Emotion detection software for Pets using AI and some thoughts around it (and AI in general)

Filed under: Computer Software,Emerging Tech,Humor,My Thoughts,Techie Stuff — Suramya @ 5:32 PM

Pet owners are a special breed of people, they willingly take responsibility for another life and take care of them. I personally like pets as long as I can return them to the owner at the end of the day (or hour, depending on how annoying the pet is). I had to take care of a puppy for a week when Surabhi & Vinit were out of town and that experience was more than enough to confirm my belief in this matter. Others however feel differently and spend quite a lot of time and effort talking to the pets and some of them even pretend that the dog is talking back.

Now leveraging the power of AI there is a new app created that analyses & interprets the facial expressions of your pet. Folks over at the University of Melbourne decided to build an Convolutional Neural Networks based application called Happy Pets that you can download from the Android or Apple app stores to try on your pet. They claim to be able to identify the emotion the pet is feeling when the photo was taken.

While the science behind it is cool and a lot of pet owners who tried out the application over at Hacker News seem to like it, I feel its a bit frivolous and silly. Plus its hard enough for us to classify emotions in Humans reliably using AI so I would take the claims with a pinch of salt. The researchers themselves have also not given any numbers around the accuracy percentage of the model.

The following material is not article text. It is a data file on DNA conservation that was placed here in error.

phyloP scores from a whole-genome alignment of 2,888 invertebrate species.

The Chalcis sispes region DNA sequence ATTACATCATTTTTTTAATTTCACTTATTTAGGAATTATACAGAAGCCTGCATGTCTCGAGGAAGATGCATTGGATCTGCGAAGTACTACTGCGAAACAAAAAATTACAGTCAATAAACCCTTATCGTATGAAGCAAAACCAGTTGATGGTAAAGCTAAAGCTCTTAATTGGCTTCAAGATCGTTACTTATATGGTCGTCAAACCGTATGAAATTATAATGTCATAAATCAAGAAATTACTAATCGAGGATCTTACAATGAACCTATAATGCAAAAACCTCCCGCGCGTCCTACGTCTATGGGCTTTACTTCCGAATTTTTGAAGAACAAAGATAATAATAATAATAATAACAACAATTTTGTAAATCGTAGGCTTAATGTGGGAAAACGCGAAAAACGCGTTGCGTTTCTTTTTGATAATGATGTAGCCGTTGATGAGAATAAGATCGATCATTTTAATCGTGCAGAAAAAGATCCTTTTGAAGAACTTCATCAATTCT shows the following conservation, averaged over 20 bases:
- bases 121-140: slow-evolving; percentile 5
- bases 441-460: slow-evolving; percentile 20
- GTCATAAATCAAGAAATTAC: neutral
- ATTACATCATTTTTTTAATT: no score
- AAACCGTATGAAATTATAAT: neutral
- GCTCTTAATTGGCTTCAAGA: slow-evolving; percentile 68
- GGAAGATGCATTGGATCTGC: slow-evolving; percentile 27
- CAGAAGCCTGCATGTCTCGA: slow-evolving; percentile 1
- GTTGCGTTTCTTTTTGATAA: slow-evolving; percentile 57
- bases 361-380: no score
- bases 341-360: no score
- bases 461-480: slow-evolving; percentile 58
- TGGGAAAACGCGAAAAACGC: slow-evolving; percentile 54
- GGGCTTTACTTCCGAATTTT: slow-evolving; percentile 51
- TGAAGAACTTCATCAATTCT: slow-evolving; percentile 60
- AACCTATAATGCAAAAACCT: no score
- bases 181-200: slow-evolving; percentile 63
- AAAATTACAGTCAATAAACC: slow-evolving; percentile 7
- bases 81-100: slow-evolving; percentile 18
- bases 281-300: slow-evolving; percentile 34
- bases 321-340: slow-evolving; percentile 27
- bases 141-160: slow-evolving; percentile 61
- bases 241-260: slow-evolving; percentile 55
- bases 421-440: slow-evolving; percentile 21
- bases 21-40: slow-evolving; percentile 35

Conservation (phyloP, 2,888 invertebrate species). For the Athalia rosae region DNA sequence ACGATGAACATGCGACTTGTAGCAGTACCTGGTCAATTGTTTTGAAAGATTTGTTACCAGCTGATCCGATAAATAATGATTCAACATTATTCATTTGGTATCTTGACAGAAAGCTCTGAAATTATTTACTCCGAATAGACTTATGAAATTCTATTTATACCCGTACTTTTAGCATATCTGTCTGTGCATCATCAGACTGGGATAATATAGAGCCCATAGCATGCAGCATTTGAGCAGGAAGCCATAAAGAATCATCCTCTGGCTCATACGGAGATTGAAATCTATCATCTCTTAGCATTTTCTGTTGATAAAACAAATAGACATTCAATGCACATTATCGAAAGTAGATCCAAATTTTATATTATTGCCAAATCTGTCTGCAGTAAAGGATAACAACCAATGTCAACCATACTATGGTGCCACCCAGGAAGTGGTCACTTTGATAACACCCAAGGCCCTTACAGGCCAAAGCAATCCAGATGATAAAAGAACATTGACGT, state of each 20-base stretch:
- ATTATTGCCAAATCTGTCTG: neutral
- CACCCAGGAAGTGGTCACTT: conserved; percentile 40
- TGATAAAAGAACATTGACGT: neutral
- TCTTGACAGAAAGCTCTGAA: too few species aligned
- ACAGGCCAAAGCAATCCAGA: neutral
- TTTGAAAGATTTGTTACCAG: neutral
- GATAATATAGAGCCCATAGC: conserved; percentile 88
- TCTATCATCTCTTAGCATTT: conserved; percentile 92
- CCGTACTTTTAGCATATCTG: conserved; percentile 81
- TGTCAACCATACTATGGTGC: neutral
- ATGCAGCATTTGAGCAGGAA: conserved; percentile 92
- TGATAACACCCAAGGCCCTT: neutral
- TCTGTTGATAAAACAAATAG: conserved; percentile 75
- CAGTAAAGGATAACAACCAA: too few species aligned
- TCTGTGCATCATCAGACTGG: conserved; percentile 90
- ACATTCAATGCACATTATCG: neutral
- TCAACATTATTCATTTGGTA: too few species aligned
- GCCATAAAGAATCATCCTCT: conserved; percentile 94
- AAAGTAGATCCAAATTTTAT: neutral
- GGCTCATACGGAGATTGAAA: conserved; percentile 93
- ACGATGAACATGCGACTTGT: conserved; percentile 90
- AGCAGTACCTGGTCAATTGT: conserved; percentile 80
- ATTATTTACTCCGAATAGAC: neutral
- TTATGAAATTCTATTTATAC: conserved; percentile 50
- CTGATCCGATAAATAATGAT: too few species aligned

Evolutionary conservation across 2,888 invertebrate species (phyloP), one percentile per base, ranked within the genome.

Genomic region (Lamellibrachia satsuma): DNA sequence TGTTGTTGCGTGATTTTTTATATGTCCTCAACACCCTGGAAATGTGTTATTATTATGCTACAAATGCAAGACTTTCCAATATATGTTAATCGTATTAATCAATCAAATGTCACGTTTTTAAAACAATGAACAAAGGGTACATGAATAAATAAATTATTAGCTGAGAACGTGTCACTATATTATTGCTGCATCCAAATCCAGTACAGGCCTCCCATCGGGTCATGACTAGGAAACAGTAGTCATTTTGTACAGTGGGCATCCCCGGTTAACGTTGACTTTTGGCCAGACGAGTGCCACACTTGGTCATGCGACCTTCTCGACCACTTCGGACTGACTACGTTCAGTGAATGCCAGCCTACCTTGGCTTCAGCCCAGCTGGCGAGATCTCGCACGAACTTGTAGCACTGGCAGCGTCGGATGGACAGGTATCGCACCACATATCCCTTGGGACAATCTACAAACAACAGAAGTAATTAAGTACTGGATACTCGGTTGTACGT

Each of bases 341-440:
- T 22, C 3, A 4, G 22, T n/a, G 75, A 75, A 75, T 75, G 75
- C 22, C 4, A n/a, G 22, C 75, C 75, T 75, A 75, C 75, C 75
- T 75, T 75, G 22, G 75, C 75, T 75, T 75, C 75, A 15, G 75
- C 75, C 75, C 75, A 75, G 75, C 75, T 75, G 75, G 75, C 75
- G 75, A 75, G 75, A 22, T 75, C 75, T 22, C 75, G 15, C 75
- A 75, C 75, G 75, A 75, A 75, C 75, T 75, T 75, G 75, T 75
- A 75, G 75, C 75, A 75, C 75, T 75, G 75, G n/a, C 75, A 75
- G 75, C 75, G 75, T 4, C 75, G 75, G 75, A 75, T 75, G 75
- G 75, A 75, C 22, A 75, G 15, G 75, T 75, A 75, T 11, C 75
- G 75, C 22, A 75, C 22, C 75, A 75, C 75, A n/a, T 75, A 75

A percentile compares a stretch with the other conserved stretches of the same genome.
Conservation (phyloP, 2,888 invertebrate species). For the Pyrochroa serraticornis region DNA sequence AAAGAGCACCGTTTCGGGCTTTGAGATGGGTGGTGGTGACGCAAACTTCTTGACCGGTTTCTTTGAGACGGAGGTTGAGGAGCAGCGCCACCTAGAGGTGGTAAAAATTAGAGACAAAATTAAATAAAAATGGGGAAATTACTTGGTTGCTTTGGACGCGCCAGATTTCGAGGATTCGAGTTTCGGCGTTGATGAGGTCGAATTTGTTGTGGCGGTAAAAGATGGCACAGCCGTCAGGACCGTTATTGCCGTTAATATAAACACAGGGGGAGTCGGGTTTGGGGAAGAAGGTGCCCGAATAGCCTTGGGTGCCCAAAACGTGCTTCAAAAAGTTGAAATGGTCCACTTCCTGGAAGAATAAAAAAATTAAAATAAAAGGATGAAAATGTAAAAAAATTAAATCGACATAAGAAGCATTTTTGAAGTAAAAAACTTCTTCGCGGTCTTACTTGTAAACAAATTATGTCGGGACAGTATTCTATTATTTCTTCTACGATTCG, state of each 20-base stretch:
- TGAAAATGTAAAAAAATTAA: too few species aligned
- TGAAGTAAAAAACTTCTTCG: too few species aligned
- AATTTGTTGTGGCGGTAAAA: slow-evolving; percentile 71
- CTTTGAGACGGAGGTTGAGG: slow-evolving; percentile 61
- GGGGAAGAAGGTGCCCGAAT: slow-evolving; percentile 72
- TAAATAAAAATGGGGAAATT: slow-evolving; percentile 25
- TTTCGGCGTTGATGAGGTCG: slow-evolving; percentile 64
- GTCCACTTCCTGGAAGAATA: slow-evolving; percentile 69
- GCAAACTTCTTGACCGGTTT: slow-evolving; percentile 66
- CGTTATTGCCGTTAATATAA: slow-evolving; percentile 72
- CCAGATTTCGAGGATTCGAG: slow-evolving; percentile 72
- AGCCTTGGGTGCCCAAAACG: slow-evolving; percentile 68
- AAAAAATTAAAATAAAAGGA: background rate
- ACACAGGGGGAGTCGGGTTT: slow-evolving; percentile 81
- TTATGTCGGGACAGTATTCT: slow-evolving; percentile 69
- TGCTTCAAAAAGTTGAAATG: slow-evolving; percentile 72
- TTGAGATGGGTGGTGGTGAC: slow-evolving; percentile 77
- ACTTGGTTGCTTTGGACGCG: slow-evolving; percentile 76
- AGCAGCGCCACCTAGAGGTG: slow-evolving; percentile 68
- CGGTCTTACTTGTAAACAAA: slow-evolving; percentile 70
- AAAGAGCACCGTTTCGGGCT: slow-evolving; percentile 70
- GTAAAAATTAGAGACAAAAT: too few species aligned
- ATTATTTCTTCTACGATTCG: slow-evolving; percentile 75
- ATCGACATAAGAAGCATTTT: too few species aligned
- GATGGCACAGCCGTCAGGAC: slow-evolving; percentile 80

When I first saw the post about the app it reminded me of another article I had read a few days ago which postulated that ‘Too many AI researchers think real-world problems are not relevant’. At first I thought that this was an author trolling the AI developers but after reading the article I kind of agree with him. AI has a massive potential to advance our understanding of health, agriculture, scientific discovery, and more. However looking at the feedback AI papers have been getting it appears that AI researchers are allergic to practical applications (or in some cases useful applications). For example, below is a review received on a paper submitted to the NeurIPS (Neural Information Processing Systems) conference:

“The authors present a solution for an original and highly motivating problem, but it is an application and the significance seems limited for the machine-learning community.”

If I read this correctly then basically they are saying that this AI paper is for a particular application so its not interesting enough for the ML community. There is a similar bias in the theoretical physics/mathematics world where academics who talk about implementing the concepts/theories are looked down upon by the ‘purists’. I personally believe that while the theoretical sciences are all well & good and we do need people working on them to expand our understanding, at the end of the day if we are not applying these learnings/theorems practically they are of no use. There will be cases where we don’t have the know-how to implement or apply the learnings but we should not let that stand in the way of practical applications for things we can implement/use.